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Published: 2013/06/21
by Dean Budnick

Born Z: Jimmy Herring and Ricky Keller Expound (Remembering Ricky Keller)

Ten years ago today, Ricky Keller died from a heart attack. The Southern Living At Its Finest studio owner worked with Bruce Hampton, Bruce Springsteen, Outkast and Papa Roach. He also founded Projext Z with Jimmy Herring and Jeff Sipe. In his memory we run this piece which originally appeared in September of 2001.

Aquarium Rescue Unit alumni Jimmy Herring and Jeff Sipe have been tremendously busy over the past few years performing and recording with other artists [the list includes the Allman Brothers Band, Phil and Friends, Jazz Is Dead, Leftover Salmon, the Susan Tedeschi Band]. However the pair has remained quite friendly and on those rare dates when they have found themselves together in their native Georgia they have often taken the opportunity to perform. On one such occasion they tapped local studio honcho/whiz and long-time Bruce Hampton-associate Ricky Keller to join them on bass. Numerous gigs followed and Project Z emerged, as the trio released its debut, eponymous album late last year on Terminus Records.

Given the band members’ many responsibilities it is difficult for Project Z to mount a full-scale tour. However in September the band is out for its first extended run of dates, beginning in Nashville on September 20 and traveling north before concluding in Falls Church Virginia on September 29. The group has expanded to a quartet on these dates with Jason Crosby [Susan Tedeschi, Lo Faber Band] out of the road as well (Rev. Oliver Wells performs on Project Z but he is unable to tour because he is a full-time pastor).

The following conversation took place with Ricky Keller and Jimmy Herring as the two worked on a session in Keller’s studio, Southern Living At Its Finest. The complete Project Z tour itinerary and additional fun facts can be found at the Terminus Records web site.

RICKY KELLER

DB- Let’s start off with the history behind Project Z. When did you first meet Jimmy Herring and Jeff Sipe?

RK- It was back during the mid-80’s. I was playing with Bruce in a band called the Late Bronze Age. We became acquainted through Bruce. We probably didn’t play together until a few years after that. Jeff got some gigs at a place called the Little Five Points Pub. I had my studio going and they called me one night to come down and play. It was one of these jam things that was one day a week for a few months. The first time we played it was killing and we knew we had to do something with this eventually. Fortunately, Jeff Bransforth [President of Terminus Records] came along.

DB- Let’s jump back then, how did you meet Bruce?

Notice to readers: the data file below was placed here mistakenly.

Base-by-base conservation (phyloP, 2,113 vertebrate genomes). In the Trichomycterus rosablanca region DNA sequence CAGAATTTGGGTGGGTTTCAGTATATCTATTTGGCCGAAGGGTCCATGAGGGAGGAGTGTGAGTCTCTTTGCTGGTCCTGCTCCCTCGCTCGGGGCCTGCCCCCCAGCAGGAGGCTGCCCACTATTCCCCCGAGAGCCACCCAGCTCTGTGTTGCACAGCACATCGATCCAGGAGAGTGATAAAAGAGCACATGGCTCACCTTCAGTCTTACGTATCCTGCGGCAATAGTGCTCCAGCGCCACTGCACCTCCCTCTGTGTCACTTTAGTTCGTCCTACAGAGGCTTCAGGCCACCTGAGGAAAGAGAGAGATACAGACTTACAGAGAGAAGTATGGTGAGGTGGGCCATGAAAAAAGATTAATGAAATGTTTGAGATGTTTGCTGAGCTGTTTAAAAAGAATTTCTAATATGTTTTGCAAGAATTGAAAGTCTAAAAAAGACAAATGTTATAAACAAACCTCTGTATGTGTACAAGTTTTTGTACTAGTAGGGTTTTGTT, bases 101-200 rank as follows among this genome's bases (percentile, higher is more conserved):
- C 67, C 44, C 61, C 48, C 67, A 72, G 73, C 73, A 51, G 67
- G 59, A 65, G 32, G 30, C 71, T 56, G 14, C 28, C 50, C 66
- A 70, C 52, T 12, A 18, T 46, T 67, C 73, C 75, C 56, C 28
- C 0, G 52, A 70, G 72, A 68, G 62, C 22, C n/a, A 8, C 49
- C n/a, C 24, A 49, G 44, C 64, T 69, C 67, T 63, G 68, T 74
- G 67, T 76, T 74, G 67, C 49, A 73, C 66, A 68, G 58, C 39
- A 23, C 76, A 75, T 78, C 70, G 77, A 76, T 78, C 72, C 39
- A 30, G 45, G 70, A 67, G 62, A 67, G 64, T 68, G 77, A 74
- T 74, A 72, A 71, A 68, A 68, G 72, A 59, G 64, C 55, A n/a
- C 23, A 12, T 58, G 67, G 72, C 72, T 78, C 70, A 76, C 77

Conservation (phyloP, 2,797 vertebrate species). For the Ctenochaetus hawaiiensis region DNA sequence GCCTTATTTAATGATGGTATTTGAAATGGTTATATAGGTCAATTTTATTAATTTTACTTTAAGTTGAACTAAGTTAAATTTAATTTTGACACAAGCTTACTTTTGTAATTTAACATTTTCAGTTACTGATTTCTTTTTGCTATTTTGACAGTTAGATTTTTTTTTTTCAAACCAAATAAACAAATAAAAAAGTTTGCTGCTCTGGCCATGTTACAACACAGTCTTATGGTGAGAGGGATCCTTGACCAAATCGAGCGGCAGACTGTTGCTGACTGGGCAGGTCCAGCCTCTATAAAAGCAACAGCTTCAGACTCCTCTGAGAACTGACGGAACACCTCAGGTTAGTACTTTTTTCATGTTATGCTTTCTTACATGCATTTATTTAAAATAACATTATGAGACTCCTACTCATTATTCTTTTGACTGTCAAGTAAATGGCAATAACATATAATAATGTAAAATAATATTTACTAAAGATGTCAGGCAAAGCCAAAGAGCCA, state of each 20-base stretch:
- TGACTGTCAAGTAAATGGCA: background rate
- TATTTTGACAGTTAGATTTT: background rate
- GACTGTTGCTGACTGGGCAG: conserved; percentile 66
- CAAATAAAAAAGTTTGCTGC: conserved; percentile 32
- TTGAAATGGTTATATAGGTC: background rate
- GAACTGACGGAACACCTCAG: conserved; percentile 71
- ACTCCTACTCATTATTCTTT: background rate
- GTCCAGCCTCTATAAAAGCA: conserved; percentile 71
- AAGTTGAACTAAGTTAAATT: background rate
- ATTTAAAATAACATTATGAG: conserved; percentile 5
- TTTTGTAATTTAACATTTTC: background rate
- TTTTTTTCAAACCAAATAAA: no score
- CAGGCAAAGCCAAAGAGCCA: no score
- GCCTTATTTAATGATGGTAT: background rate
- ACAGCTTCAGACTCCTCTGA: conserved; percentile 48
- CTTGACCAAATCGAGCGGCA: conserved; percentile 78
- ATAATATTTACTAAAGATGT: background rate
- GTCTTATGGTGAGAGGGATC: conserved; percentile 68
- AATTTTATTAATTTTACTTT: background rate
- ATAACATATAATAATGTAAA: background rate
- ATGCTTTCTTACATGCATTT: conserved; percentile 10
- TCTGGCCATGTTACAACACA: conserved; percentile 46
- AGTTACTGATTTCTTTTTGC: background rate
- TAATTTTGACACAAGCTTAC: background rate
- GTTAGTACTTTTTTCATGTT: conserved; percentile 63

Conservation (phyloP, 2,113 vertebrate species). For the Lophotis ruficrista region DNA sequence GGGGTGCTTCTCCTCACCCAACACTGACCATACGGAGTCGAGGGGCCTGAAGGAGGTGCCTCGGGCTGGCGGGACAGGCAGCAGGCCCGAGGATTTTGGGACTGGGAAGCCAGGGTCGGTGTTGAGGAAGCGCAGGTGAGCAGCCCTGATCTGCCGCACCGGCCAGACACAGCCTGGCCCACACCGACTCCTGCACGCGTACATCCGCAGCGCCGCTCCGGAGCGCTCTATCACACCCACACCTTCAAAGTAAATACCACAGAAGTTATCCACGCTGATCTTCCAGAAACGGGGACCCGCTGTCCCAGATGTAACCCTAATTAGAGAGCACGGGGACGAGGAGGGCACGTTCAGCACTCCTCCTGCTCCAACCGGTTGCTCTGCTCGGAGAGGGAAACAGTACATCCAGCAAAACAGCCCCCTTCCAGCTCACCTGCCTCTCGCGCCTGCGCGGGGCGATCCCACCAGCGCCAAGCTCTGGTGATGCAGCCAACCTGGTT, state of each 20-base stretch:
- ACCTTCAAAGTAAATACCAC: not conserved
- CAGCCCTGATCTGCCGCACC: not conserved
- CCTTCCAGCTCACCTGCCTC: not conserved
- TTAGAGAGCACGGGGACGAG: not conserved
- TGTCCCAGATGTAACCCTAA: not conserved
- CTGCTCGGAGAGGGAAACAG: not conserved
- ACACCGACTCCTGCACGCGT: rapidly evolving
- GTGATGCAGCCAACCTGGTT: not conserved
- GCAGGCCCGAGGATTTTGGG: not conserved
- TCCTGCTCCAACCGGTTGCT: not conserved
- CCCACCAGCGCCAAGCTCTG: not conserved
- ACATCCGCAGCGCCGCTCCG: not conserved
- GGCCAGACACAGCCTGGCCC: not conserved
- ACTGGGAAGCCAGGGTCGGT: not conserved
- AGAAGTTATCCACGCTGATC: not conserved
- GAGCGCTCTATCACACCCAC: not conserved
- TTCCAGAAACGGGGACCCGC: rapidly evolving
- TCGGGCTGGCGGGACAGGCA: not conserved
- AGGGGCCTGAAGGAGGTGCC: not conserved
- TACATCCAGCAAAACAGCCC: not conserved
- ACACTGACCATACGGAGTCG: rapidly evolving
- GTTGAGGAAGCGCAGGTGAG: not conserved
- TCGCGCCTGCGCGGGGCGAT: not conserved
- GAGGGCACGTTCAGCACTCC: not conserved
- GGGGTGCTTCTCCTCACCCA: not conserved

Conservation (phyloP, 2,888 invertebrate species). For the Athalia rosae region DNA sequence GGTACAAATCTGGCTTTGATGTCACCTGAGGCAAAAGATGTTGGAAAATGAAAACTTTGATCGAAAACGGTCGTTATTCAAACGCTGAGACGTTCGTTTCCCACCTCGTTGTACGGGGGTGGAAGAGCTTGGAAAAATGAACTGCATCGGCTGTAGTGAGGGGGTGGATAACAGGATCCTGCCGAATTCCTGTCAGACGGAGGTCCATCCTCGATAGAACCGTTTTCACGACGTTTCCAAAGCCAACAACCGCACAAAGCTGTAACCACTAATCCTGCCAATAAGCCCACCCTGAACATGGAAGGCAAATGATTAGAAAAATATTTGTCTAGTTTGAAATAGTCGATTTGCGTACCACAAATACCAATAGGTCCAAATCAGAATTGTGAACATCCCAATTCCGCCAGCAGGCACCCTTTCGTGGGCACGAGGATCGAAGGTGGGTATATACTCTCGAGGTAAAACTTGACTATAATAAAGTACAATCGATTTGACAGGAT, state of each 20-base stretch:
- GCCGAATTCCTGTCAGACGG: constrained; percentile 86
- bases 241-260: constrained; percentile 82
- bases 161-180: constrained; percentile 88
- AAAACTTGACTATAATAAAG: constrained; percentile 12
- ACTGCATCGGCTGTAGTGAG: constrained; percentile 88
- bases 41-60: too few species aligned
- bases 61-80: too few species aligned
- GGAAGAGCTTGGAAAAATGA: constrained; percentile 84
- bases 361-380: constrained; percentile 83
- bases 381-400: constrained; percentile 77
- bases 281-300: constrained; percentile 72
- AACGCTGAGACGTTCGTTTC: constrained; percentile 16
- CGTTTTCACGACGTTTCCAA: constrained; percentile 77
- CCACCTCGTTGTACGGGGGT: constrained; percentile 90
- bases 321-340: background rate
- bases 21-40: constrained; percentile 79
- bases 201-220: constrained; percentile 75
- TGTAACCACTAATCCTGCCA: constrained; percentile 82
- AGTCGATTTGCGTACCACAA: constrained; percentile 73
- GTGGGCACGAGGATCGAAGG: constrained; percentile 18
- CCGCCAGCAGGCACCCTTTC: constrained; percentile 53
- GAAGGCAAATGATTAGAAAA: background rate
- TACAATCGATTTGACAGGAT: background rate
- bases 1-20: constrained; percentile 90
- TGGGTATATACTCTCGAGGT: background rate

RK- Back in the 70’s I lived in an apartment and Bruce was playing in a band called the New Ice Age. The band members all had an apartment at the same place for free in exchange for playing one night a month in the clubhouse. So I was living up there, I had just moved, and I heard this smoking band in the clubhouse. It was Bruce and these guys playing. So I introduced myself to those musicians and they let me sit in. Eventually Bruce ended up sleeping on my floor for a few months and then out of the blue in the early 80’s, Bruce called me up and said, “We want you to come play a gig.” We had one rehearsal, maybe, and then I played with him for 8, 9 years.

DB- Is that the same time that you started your studio [Southern Living At Its Finest]?

RK- I started the studio in my house in the late 70’s for the sole purpose of recording Bruce. There was so much music coming out and nobody had any money. I had a little carriage house behind this big mansion and Billy McPherson, a Bruce cohort, dubbed it “Southern living at its finest” because you could sit on the back porch in rocking chairs and look out over this nice expensive neighborhood. It was so funny that I said, “That’s the name of the studio,” and it stuck. The record after that, Arkansas, we started there and then moved to a commercial space. After that we moved to our current location. But the whole reason for us having a studio and getting serious about it was to record Bruce. We wanted a place where we could go and have a laboratory, so to speak. So we have miles of tape that nobody’s ever heard with Bruce playing with all sorts of people.

DB- Terminus just issued Arkansas and One Ruined Life of a Bronze Tourist. Do you expect that any more of those sessions will see the light of day?

RK- They’ll put out two other releases we did too.

DB- How did you balance keeping the studio going while still playing out?